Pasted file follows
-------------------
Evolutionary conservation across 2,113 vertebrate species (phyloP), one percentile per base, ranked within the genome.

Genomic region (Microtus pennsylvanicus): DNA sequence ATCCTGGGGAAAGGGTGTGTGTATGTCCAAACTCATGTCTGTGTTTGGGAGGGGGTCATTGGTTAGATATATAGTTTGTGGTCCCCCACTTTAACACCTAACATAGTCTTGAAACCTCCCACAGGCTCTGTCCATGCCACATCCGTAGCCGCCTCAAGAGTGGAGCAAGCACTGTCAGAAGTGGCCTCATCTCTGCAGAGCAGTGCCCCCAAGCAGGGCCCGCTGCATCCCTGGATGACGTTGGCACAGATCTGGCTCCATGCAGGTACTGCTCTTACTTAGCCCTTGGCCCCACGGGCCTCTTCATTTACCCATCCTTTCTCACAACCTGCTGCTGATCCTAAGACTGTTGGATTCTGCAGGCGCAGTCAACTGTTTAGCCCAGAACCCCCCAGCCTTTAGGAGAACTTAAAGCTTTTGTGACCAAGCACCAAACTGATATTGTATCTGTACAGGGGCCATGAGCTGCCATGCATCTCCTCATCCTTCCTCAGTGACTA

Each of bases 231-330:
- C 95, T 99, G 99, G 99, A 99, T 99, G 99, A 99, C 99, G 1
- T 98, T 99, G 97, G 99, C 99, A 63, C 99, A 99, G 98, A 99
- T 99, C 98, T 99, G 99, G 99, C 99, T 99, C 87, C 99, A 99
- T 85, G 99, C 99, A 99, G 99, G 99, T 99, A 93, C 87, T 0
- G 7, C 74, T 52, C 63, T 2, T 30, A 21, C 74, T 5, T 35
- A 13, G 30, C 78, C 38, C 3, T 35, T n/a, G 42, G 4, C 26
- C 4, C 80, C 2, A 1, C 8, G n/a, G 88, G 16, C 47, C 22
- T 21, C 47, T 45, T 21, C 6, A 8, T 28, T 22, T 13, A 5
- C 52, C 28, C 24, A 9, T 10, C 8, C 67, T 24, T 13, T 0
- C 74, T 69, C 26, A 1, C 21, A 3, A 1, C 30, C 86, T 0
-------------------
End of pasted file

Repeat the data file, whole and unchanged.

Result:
Evolutionary conservation across 2,113 vertebrate species (phyloP), one percentile per base, ranked within the genome.

Genomic region (Microtus pennsylvanicus): DNA sequence ATCCTGGGGAAAGGGTGTGTGTATGTCCAAACTCATGTCTGTGTTTGGGAGGGGGTCATTGGTTAGATATATAGTTTGTGGTCCCCCACTTTAACACCTAACATAGTCTTGAAACCTCCCACAGGCTCTGTCCATGCCACATCCGTAGCCGCCTCAAGAGTGGAGCAAGCACTGTCAGAAGTGGCCTCATCTCTGCAGAGCAGTGCCCCCAAGCAGGGCCCGCTGCATCCCTGGATGACGTTGGCACAGATCTGGCTCCATGCAGGTACTGCTCTTACTTAGCCCTTGGCCCCACGGGCCTCTTCATTTACCCATCCTTTCTCACAACCTGCTGCTGATCCTAAGACTGTTGGATTCTGCAGGCGCAGTCAACTGTTTAGCCCAGAACCCCCCAGCCTTTAGGAGAACTTAAAGCTTTTGTGACCAAGCACCAAACTGATATTGTATCTGTACAGGGGCCATGAGCTGCCATGCATCTCCTCATCCTTCCTCAGTGACTA

Each of bases 231-330:
- C 95, T 99, G 99, G 99, A 99, T 99, G 99, A 99, C 99, G 1
- T 98, T 99, G 97, G 99, C 99, A 63, C 99, A 99, G 98, A 99
- T 99, C 98, T 99, G 99, G 99, C 99, T 99, C 87, C 99, A 99
- T 85, G 99, C 99, A 99, G 99, G 99, T 99, A 93, C 87, T 0
- G 7, C 74, T 52, C 63, T 2, T 30, A 21, C 74, T 5, T 35
- A 13, G 30, C 78, C 38, C 3, T 35, T n/a, G 42, G 4, C 26
- C 4, C 80, C 2, A 1, C 8, G n/a, G 88, G 16, C 47, C 22
- T 21, C 47, T 45, T 21, C 6, A 8, T 28, T 22, T 13, A 5
- C 52, C 28, C 24, A 9, T 10, C 8, C 67, T 24, T 13, T 0
- C 74, T 69, C 26, A 1, C 21, A 3, A 1, C 30, C 86, T 0